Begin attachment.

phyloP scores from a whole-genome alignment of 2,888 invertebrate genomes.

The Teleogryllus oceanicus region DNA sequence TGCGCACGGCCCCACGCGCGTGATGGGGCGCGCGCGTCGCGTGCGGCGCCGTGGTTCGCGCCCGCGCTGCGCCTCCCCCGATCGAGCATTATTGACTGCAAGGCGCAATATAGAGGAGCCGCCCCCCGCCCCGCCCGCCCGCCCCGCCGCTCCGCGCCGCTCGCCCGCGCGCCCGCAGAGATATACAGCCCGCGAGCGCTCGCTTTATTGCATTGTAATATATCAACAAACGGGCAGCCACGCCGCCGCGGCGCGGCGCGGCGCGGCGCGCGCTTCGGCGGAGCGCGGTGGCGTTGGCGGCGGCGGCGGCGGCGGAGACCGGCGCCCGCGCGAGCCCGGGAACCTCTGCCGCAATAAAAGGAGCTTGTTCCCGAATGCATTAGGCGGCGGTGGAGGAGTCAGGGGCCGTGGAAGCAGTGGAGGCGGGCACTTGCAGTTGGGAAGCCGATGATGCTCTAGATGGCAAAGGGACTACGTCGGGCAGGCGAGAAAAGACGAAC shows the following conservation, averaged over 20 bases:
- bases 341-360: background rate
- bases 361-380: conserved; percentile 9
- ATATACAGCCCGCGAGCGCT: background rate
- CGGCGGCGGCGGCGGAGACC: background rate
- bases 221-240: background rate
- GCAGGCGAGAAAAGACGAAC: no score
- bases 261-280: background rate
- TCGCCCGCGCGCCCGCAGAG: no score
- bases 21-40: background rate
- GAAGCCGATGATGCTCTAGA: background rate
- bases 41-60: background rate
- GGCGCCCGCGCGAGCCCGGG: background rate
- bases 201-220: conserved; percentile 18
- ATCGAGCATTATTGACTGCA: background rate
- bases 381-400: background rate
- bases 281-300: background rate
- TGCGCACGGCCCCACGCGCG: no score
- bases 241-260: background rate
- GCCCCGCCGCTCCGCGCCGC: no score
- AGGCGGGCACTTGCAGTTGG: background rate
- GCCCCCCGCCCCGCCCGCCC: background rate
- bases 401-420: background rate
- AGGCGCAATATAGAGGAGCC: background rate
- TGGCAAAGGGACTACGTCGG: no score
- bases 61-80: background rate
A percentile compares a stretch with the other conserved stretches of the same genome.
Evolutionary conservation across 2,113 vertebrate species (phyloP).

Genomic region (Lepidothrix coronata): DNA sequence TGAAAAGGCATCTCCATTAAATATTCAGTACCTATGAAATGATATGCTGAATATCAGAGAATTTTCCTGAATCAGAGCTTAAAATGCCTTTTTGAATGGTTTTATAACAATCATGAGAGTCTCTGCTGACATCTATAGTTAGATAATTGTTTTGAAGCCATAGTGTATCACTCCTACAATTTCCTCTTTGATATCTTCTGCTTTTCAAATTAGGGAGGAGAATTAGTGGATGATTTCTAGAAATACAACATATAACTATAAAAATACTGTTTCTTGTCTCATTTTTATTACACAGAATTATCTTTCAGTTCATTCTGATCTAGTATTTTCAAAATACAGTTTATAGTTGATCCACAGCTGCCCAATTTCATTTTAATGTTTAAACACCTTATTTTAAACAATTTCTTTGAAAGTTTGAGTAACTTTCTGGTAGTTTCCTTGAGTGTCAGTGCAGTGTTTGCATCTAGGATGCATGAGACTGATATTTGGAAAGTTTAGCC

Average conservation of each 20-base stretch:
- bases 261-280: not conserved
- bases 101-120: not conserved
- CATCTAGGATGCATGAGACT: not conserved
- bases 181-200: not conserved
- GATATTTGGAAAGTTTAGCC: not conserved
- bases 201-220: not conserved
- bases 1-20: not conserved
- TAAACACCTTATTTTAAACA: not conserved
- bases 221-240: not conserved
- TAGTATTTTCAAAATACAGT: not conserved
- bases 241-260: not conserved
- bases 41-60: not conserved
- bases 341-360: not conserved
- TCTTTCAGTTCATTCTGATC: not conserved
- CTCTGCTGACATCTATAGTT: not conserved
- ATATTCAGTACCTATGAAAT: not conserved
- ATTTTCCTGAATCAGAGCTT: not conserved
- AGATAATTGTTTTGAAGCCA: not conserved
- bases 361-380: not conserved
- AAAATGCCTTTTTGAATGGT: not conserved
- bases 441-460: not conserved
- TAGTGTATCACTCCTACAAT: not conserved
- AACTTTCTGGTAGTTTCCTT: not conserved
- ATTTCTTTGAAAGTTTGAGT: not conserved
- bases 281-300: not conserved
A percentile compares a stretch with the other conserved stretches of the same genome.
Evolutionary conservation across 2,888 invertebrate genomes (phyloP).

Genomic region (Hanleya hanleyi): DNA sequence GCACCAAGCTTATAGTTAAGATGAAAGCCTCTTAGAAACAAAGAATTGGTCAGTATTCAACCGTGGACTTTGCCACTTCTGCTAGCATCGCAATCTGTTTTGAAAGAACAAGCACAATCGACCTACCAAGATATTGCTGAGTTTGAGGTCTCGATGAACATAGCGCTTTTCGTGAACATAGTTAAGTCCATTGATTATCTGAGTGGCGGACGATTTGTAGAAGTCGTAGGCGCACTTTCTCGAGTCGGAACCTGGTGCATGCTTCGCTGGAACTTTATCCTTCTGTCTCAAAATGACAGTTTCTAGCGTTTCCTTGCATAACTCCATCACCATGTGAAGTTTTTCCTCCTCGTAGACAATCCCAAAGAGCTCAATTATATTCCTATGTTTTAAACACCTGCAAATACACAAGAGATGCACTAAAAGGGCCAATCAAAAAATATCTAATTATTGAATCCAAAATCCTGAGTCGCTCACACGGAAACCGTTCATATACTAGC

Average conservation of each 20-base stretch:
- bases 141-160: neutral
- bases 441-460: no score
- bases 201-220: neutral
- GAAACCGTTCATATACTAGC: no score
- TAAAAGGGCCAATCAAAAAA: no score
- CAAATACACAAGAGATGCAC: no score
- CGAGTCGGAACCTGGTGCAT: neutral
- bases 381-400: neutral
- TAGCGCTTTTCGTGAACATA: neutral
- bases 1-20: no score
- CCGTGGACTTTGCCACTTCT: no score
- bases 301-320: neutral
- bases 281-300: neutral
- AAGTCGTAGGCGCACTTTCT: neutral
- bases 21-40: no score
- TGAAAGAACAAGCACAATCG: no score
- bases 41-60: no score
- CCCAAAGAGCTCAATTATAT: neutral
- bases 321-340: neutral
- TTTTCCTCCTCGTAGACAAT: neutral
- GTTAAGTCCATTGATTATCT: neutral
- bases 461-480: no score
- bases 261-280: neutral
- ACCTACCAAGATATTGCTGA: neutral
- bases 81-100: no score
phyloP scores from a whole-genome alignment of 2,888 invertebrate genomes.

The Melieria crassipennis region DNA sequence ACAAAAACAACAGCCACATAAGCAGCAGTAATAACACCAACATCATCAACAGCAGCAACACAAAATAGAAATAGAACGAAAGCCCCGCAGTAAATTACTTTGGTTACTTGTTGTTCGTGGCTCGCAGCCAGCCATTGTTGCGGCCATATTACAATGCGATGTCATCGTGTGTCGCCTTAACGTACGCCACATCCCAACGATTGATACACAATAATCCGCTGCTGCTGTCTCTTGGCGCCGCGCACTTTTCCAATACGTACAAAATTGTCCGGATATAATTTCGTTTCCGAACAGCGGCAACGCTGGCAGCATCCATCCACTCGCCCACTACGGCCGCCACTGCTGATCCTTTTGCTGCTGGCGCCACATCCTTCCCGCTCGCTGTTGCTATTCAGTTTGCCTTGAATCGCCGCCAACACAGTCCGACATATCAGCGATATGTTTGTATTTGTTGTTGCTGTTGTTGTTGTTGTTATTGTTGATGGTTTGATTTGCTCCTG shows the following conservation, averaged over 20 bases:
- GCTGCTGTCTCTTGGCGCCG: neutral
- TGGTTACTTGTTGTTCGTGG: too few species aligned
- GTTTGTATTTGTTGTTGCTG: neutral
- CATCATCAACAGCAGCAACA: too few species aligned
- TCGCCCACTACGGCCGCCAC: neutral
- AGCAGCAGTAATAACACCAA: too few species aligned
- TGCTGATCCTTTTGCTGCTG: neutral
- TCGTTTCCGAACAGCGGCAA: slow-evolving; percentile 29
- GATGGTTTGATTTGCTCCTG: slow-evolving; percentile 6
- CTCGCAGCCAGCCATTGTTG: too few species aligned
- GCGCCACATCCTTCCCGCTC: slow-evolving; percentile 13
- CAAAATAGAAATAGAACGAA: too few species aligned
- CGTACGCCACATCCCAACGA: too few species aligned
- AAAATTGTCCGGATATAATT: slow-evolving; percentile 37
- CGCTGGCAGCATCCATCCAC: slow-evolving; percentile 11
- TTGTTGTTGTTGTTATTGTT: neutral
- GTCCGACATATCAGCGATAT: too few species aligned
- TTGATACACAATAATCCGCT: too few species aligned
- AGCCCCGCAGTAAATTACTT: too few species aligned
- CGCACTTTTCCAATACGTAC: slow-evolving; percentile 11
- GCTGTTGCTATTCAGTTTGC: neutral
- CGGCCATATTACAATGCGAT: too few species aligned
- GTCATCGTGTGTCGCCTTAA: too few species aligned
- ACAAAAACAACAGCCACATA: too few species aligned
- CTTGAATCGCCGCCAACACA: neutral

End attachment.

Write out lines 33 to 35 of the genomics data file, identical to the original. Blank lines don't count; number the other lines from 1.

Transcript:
- bases 101-120: not conserved
- CATCTAGGATGCATGAGACT: not conserved
- bases 181-200: not conserved